Have a Gassy Baby? Here Are 5 Tips to Help Them Feel Better!
There’s nothing harder for parents than seeing their baby in pain and not being able to help. Gas pain is common in newborns and young infants. However, it can be very painful and cause long bouts of crying and fussiness. So, if you have a gassy baby, check out the tips below to help them feel better!
1. Determine if gas is the issue
It can be tough to tell what the trouble is when a baby starts to cry. A hungry, tired, or cranky baby might cry or fuss. But a gassy baby will often have a tummy that’s harder than normal or tight to the touch. Also, the baby may pump her legs upward and downwards and squirm in your arms. You’ll be able to tell if gas is the issue if you try the relief measures below and your baby starts to feel better.
2. Prevent it from occurring in the first place
Due to their round-the-clock eating and immature digestive systems, all babies have gas. So, if your gassy baby seems to be struggling, try making sure he’s more upright and flat during feedings. For a bottle fed baby, check that you’re not letting extra air into the nipple as he feeds. If you’re breastfeeding, take note of your diet on days that your baby seems extra gassy and eliminate or reduce foods that may be causing trouble.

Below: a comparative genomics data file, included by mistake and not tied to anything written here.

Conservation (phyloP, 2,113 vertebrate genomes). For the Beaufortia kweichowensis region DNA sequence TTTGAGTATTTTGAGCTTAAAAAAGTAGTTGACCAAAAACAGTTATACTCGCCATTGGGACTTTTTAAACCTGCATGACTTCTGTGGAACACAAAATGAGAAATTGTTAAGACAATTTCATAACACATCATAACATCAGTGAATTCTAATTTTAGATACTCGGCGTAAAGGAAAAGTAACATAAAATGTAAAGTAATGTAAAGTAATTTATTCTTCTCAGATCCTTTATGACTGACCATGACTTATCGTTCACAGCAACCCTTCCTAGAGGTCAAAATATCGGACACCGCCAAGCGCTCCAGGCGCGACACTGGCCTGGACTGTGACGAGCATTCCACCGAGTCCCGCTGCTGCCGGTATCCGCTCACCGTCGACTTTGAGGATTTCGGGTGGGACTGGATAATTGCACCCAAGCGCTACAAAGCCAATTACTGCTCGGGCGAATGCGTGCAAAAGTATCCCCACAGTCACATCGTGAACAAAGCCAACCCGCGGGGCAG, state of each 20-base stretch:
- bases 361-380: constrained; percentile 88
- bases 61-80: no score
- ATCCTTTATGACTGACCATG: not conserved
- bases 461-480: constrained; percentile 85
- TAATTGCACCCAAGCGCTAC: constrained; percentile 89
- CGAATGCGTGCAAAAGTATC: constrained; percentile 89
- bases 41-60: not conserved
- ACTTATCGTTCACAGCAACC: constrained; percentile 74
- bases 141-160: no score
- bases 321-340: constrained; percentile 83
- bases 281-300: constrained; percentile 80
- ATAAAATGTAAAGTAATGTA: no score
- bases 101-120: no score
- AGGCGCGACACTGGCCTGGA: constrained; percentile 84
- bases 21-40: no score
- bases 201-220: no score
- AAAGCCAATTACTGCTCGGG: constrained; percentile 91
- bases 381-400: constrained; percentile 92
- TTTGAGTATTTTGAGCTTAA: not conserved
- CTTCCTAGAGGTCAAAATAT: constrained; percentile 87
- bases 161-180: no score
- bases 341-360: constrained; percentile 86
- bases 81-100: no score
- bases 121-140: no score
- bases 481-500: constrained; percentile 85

3. Elevate their bottom
If your gassy baby is fussing and having trouble passing gas, try resting her tummy down with her bottom in the air. Make sure your baby is never left unattended while she’s on her tummy. Try gently rubbing her back to soothe her and help her pass gas.
4. Bicycle their legs
If tummy lying doesn’t seem to help, gently place your gassy baby on his back and pump his legs in a rotating motion (as if he’s riding a bicycle). Often moving your baby’s body in this way helps him find relief.
5. Try gas drops
If your gassy baby seems to be in pain, consider giving her over the counter gas drops. As you do anytime you plan to give your baby medicine, you should consult with a doctor or pharmacist. This will help you find the medicine that will work best for your baby.
Have you had a gassy baby? If so, what helped?
This article was first published by EverydayFamily and is licensed through the NewsCred, Inc. publisher network. The information contained in this article does not constitute medical or professional advice. Always consult a doctor if you have questions about your or your child’s health or wellbeing. The HEALTHY ESSENTIALS® Program does not make any claims, promises and/or guarantees about the accuracy, completeness, or adequacy of the information contained in this article. These materials are for informational purposes only and do not necessarily reflect the views or endorsement of The HEALTHY ESSENTIALS® Program.